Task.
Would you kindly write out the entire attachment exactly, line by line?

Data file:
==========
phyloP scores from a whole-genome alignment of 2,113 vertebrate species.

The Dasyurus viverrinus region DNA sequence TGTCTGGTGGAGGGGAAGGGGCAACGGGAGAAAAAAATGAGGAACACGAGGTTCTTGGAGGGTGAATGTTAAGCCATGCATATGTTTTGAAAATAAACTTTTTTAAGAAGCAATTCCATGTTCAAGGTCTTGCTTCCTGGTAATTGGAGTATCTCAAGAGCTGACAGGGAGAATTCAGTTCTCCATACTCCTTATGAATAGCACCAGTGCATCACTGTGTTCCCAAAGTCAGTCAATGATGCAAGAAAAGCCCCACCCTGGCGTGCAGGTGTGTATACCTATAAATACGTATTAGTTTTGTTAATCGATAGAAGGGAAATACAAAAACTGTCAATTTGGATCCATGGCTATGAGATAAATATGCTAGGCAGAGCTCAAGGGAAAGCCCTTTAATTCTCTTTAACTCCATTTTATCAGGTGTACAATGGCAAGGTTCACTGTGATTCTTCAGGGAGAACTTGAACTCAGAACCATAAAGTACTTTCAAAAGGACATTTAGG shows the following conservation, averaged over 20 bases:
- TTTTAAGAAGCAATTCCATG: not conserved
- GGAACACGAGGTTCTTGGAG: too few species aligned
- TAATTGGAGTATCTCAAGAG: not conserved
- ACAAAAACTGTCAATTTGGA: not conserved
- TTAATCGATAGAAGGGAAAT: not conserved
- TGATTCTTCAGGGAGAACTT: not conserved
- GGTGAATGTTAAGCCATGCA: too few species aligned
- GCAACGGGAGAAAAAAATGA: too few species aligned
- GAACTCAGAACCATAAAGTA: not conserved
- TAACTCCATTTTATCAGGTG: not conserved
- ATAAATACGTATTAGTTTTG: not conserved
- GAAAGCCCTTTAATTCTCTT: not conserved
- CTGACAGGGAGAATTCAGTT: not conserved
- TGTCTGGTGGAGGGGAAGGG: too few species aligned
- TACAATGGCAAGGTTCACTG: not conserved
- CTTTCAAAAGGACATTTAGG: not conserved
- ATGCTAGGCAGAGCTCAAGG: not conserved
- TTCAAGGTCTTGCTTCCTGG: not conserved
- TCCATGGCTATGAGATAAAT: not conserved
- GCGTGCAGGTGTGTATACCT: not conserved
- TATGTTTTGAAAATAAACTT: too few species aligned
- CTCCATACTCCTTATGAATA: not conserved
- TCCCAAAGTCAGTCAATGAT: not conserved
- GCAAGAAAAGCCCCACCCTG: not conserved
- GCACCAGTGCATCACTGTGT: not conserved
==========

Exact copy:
phyloP scores from a whole-genome alignment of 2,113 vertebrate species.

The Dasyurus viverrinus region DNA sequence TGTCTGGTGGAGGGGAAGGGGCAACGGGAGAAAAAAATGAGGAACACGAGGTTCTTGGAGGGTGAATGTTAAGCCATGCATATGTTTTGAAAATAAACTTTTTTAAGAAGCAATTCCATGTTCAAGGTCTTGCTTCCTGGTAATTGGAGTATCTCAAGAGCTGACAGGGAGAATTCAGTTCTCCATACTCCTTATGAATAGCACCAGTGCATCACTGTGTTCCCAAAGTCAGTCAATGATGCAAGAAAAGCCCCACCCTGGCGTGCAGGTGTGTATACCTATAAATACGTATTAGTTTTGTTAATCGATAGAAGGGAAATACAAAAACTGTCAATTTGGATCCATGGCTATGAGATAAATATGCTAGGCAGAGCTCAAGGGAAAGCCCTTTAATTCTCTTTAACTCCATTTTATCAGGTGTACAATGGCAAGGTTCACTGTGATTCTTCAGGGAGAACTTGAACTCAGAACCATAAAGTACTTTCAAAAGGACATTTAGG shows the following conservation, averaged over 20 bases:
- TTTTAAGAAGCAATTCCATG: not conserved
- GGAACACGAGGTTCTTGGAG: too few species aligned
- TAATTGGAGTATCTCAAGAG: not conserved
- ACAAAAACTGTCAATTTGGA: not conserved
- TTAATCGATAGAAGGGAAAT: not conserved
- TGATTCTTCAGGGAGAACTT: not conserved
- GGTGAATGTTAAGCCATGCA: too few species aligned
- GCAACGGGAGAAAAAAATGA: too few species aligned
- GAACTCAGAACCATAAAGTA: not conserved
- TAACTCCATTTTATCAGGTG: not conserved
- ATAAATACGTATTAGTTTTG: not conserved
- GAAAGCCCTTTAATTCTCTT: not conserved
- CTGACAGGGAGAATTCAGTT: not conserved
- TGTCTGGTGGAGGGGAAGGG: too few species aligned
- TACAATGGCAAGGTTCACTG: not conserved
- CTTTCAAAAGGACATTTAGG: not conserved
- ATGCTAGGCAGAGCTCAAGG: not conserved
- TTCAAGGTCTTGCTTCCTGG: not conserved
- TCCATGGCTATGAGATAAAT: not conserved
- GCGTGCAGGTGTGTATACCT: not conserved
- TATGTTTTGAAAATAAACTT: too few species aligned
- CTCCATACTCCTTATGAATA: not conserved
- TCCCAAAGTCAGTCAATGAT: not conserved
- GCAAGAAAAGCCCCACCCTG: not conserved
- GCACCAGTGCATCACTGTGT: not conserved